The Supreme Court on Thursday ruled that a West Virginia ban on transgender girls participating on female sports teams will not go into effect while a suit over the matter makes its way through the US court system.
The plaintiff, 12-year-old trans student Becky Pepper-Jackson, will be allowed to keep running with her middle school female track teammates for the time being, following a seven-to-two vote by the high court's justices, in a decision that did not address the merits of the case.
US President Joe Biden's administration separately laid out a proposal Thursday that would prevent schools from implementing outright bans on transgender students participating in sports matching their gender identity, but would also limit how such athletes are allowed to participate in competitions.
The Department of Education proposal said across-the-board bans would violate Title IX, which prohibits discrimination in schools based on sex, but educational institutions would have leeway to bar trans students from competing if their participation might undermine fairness, for example.
Under the proposal, a school might, for example have difficulty keeping a transgender student from playing in an elementary school sports match meant to emphasize teamwork, but could potentially ban such athletes from competitive high school matches.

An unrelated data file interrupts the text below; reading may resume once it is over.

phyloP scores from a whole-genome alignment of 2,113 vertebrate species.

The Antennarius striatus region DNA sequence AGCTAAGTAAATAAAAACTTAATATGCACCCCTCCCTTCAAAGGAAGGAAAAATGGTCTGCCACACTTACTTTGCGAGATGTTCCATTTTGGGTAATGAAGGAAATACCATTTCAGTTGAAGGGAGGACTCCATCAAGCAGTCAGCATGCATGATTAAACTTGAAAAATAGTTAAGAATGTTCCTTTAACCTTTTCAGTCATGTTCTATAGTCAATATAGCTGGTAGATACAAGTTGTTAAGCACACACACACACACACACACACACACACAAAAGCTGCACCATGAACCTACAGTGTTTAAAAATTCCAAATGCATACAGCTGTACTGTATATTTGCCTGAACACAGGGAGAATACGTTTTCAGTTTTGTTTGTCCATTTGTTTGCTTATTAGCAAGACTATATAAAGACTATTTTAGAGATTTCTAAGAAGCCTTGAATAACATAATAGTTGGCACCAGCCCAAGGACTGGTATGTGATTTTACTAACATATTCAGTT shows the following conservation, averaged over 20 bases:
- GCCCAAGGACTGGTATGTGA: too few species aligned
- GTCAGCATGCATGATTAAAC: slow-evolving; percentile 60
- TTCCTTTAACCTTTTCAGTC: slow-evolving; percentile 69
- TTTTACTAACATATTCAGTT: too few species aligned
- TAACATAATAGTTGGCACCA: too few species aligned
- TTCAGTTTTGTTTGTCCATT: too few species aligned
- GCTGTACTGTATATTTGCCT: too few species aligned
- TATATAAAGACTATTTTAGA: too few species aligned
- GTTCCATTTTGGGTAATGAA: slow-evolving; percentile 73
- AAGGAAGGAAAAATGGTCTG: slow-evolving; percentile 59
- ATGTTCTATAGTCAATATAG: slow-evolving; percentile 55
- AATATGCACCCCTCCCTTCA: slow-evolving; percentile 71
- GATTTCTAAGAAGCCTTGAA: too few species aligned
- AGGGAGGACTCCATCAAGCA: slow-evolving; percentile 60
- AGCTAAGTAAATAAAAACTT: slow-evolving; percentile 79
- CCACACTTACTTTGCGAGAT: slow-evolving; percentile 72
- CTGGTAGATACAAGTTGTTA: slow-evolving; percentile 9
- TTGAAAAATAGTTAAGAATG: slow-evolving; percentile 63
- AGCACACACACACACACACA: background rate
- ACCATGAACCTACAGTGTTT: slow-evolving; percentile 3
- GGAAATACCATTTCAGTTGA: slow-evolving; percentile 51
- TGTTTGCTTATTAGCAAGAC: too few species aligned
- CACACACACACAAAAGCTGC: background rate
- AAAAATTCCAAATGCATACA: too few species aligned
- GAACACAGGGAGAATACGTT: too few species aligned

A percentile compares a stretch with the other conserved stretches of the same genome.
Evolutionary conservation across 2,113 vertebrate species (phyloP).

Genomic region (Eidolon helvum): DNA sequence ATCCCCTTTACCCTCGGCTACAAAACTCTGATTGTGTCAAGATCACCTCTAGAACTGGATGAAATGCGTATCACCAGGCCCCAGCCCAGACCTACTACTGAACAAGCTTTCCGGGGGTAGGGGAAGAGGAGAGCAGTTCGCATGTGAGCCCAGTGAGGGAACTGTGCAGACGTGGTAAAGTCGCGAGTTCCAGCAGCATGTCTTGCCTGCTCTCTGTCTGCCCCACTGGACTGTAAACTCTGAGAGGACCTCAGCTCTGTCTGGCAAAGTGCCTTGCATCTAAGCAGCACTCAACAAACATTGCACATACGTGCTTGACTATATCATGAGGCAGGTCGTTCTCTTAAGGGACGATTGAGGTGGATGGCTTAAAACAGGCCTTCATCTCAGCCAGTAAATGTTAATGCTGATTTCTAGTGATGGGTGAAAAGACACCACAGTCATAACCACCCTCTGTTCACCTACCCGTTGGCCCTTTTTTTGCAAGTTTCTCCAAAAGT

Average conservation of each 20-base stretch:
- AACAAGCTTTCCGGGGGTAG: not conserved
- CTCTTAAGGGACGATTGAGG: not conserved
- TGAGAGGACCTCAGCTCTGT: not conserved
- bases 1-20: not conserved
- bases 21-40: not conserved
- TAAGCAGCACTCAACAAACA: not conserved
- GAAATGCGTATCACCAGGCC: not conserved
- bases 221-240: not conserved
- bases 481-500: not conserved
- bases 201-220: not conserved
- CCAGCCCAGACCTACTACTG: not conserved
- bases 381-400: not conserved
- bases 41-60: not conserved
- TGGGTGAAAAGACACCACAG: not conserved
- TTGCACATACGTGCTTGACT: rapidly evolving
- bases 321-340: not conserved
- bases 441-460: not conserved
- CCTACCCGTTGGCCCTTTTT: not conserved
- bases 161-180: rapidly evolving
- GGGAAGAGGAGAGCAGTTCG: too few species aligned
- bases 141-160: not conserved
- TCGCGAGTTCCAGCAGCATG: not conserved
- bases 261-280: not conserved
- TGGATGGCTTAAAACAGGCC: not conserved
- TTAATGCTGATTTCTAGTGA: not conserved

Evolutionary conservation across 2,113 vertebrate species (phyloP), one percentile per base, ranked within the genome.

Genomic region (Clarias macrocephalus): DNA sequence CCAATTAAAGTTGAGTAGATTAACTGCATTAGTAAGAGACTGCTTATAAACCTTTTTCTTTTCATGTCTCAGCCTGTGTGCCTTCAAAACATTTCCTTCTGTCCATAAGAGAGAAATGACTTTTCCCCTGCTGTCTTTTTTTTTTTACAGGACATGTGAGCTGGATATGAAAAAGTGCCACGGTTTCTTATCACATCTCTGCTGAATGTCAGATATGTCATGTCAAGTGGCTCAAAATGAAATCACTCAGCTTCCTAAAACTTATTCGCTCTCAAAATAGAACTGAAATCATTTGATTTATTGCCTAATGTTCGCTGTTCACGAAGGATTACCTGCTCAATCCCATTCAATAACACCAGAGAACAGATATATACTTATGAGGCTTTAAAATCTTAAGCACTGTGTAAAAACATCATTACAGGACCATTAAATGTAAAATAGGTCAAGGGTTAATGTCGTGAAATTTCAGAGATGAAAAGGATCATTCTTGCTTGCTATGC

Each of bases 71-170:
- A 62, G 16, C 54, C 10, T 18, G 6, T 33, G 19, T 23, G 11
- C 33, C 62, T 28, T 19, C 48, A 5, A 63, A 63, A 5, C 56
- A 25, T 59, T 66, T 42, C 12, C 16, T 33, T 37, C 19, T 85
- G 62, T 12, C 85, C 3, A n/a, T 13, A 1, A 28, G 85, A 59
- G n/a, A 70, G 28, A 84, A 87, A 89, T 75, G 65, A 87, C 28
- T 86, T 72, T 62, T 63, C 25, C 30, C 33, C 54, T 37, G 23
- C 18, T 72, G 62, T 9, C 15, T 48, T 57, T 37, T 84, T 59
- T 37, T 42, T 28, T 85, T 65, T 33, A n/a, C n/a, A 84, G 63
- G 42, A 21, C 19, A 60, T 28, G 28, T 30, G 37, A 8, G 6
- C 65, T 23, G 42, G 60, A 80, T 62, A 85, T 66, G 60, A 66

Trans people in sport has become a heated political issue in the United States, with religious conservatives especially fighting against their inclusion on girls' teams.
The Supreme Court has so far avoided becoming involved, except for one exception: In 2020, it ruled against a funeral home that had fired a transgender employee who underwent a gender transition.
The court's two most conservative justices, Samuel Alito and Clarence Thomas, disagreed with the majority opinion in Thursday's ruling, but said they believed the case would return to the top court's docket at a later date.
"This application concerns an important issue that this court is likely to be required to address in the near future," the pair wrote.
Pepper-Jackson first sued in 2021 to block a West Virginia law that prevented students from joining their schools' female competitions if their biological gender at birth was male.
After several twists and turns, a federal appeals court in February froze implementation of the law pending her appeal.
Then in March, the state, backed by the conservative Alliance Defending Freedom, asked the Supreme Court to overturn the appeals court's stay.
"Biological differences between males and females matter in sports," they argued.
Pepper-Jackson who is undergoing puberty-blocking treatment, has competed on her school's girls' team for multiple seasons "without incident," her lawyers said.
"Despite regularly finishing near the back of the pack, she has reaped the benefits of school sports: her mother has 'never seen [her] happier,'" they said in an appeals court filing.
On Thursday, the ACLU civil rights group welcomed the decision stating, "we are grateful that the Supreme Court today acknowledged that there was no emergency and that Becky should be allowed to continue to participate with her teammates on her middle school track team."
It added that blocking her from team sports was "baseless and cruel."